ANTON RIPPON doesn’t like to brag about it, but did he ever tell you about the time a royal corgi sniffed his trouser leg…
The arrangement was to meet in the National Theatre restaurant. As usual, David Lemmon was there first, greeting me with a beaming smile and already halfway through a bottle of house claret and with only crumbs remaining in the bread basket.
I liked David. He knew how to enjoy life. He also knew how to turn out a book. Scores of them in fact. A few were on the theatre but most were on English county cricket. For some years he edited the Benson and Hedges Cricket Year.
One day his Wisden obituary would, rather unkindly in my view, describe the quantity of his output as overwhelming the quality. His work was always well-researched and readable, and, anyway, David was always an agreeable lunch companion. And this was in the days when publishing could be about a good lunch as well as a good prospect.
Sometimes we met at his favourite Italian restaurant close to Highbury – he had a permanent reservation there before Arsenal home matches – but on this day it was the National Theatre, where he was handing over the manuscript of his latest book that we were publishing at Breedon Books, when that company blossomed with a good name for its sports titles.
The restaurant was practically deserted: just David and me, and, on the next table, a chap who looked vaguely familiar.
He was dressed all in black, including a blazer and polo-neck shirt, and had a half-bottle of champagne to accompany his lunch. He looked across, seemed to recognise David and wondered, unless we were discussing business, whether he could join us. He was, he said, a great fan of David’s work and wanted to talk about cricket.
We’d been under way for about five minutes, chatting away, when David suddenly said: “I’m awfully sorry, Anton. Do you know Harold Pinter?”
I suppose I’d have been more impressed if he’d said: “I’m awfully sorry, Harold. Do you know Anton Rippon?” But, of course, that’s not how these things work.
The Nobel Prize-winning playwright seemed a pleasant enough individual, although we stuck exclusively to cricket because, I remember thinking at the time that, when it came to politics, he could get a bit confrontational.
I also remembered that when an aspiring young actor called Alan Ayckborn had asked Pinter for some biographical detail of the mysterious character, Stanley, so that he might play the part better in an early production of The Birthday Party at Scarborough, Pinter had said to him: “ I think the answer to that is mind your own fucking business and just read the lines.” So I didn’t attempt to introduce the theatre into the conversation.
But the cricket was interesting enough and I bet that Pinter probably arranged his visits to Scarborough to coincide with the Festival at North Marine Road. Whatever, he and David began to play a game: one would name a Test team and the other would try to guess the year and the opposition. They were both very good.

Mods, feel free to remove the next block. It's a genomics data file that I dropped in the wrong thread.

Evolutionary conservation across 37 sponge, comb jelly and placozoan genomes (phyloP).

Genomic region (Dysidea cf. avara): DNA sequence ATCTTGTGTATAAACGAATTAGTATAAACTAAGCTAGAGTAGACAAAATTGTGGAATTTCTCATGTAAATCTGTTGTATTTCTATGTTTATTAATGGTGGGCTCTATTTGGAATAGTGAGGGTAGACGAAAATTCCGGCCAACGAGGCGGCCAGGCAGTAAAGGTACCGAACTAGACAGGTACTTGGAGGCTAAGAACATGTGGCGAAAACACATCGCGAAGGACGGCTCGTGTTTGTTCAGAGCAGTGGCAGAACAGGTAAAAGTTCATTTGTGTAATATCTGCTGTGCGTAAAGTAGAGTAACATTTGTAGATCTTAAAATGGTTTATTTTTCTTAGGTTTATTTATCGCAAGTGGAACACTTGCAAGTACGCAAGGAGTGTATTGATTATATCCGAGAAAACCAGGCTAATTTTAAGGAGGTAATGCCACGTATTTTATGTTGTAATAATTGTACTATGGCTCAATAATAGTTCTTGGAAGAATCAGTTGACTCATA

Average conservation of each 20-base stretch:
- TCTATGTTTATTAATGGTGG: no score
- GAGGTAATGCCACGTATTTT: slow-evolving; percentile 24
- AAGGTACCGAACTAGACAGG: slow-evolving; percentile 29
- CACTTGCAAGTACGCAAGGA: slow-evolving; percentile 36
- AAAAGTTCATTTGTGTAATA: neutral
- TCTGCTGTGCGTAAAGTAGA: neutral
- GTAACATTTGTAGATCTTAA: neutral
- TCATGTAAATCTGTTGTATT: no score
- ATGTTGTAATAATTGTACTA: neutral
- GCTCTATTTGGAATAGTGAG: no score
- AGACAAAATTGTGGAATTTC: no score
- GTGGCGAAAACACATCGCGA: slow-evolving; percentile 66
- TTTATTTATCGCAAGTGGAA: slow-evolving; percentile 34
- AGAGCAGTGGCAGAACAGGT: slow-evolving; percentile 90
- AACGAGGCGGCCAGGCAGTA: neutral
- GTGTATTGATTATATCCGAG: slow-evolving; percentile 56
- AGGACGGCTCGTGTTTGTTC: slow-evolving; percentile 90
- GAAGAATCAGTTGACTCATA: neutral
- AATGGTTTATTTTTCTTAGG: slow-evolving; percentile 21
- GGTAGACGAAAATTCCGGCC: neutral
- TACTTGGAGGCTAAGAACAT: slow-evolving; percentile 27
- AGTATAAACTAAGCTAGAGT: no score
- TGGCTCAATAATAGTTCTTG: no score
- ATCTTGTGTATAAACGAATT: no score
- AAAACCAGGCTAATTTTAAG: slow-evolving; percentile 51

Pinter said that his love of the game had begun when he was a boy in the East End during the Blitz. Evacuated to Yorkshire, he saw Len Hutton, on leave from the Army, playing at Headingley.
“I was too shy to approach him, though,” Pinter said. “That’s always been a regret.”
He seemed obsessed by cricket and, resuming playing in his 60s after some coaching from a Cockney of Italian decent, he captained the club of theatrical wanderers, the Gaieties, and was later its chairman.
In October 2008, Pinter gave his final interview to The Guardian, when he said, “I tend to think that cricket is the greatest thing that God created on Earth, certainly greater than sex, although sex isn’t too bad either.” Pinter told his interviewer, sportswriter Andy Bull, that he was looking forward to watching the Ashes series in England that coming summer. Alas, he was to die on Christmas Eve.
My good friend David Lemmon had died 10 years earlier. He had enjoyed a wonderful day at The Oval, watching a Test match with his friends, and then he had a stroke and went. Just like that.
“It was the way he would have wanted to go,” his wife said when she rang to tell me the news.
So I am the only survivor of that lunch. And I still use the story to drop the name of Harold Pinter into the conversation now and again. Like I do with the fact that I was on Max Bygraves’s Christmas card list, and Simon Dee once threatened to sue me. And when I was standing next to Baroness Heyhoe-Flint – she was just Rachael in those days – and the Queen Mother mixed up the former England women’s cricket captain turned sportswriter with an actress, then looked at me and raised her eyes, sort of “Oh dear me!” and I smiled. But then a flunky hurried her along. A royal corgi did pause to sniff my trousers. But then even he turned his nose up.
My pal and occasional co-author Andy Ward, son of the late Derby County and England player and Rams manager, Tim Ward, has a story that he reckons is hard to beat. It is about the day he escorted a young lady back to her home in Cambridge one tea-time and she found a note on the kitchen table from her mother. It read: “Gone down the pub to celebrate Max’s Nobel Prize.”
But I still think my lunch with Harold Pinter tops it.
- JOIN THE SJA and benefit from a recognised press card, priority entry to key events and significant discounts and members offers on a range of activities
UPCOMING SJA EVENTS
Mon Sep 9: SJA Autumn Golf Day, including the Phil Sheldon Trophy, at Muswell Hill Golf Club. Details to be announced shortly
Thu Dec 12: SJA 2013 British Sports Awards. Venue and ticket booking details to be announced soon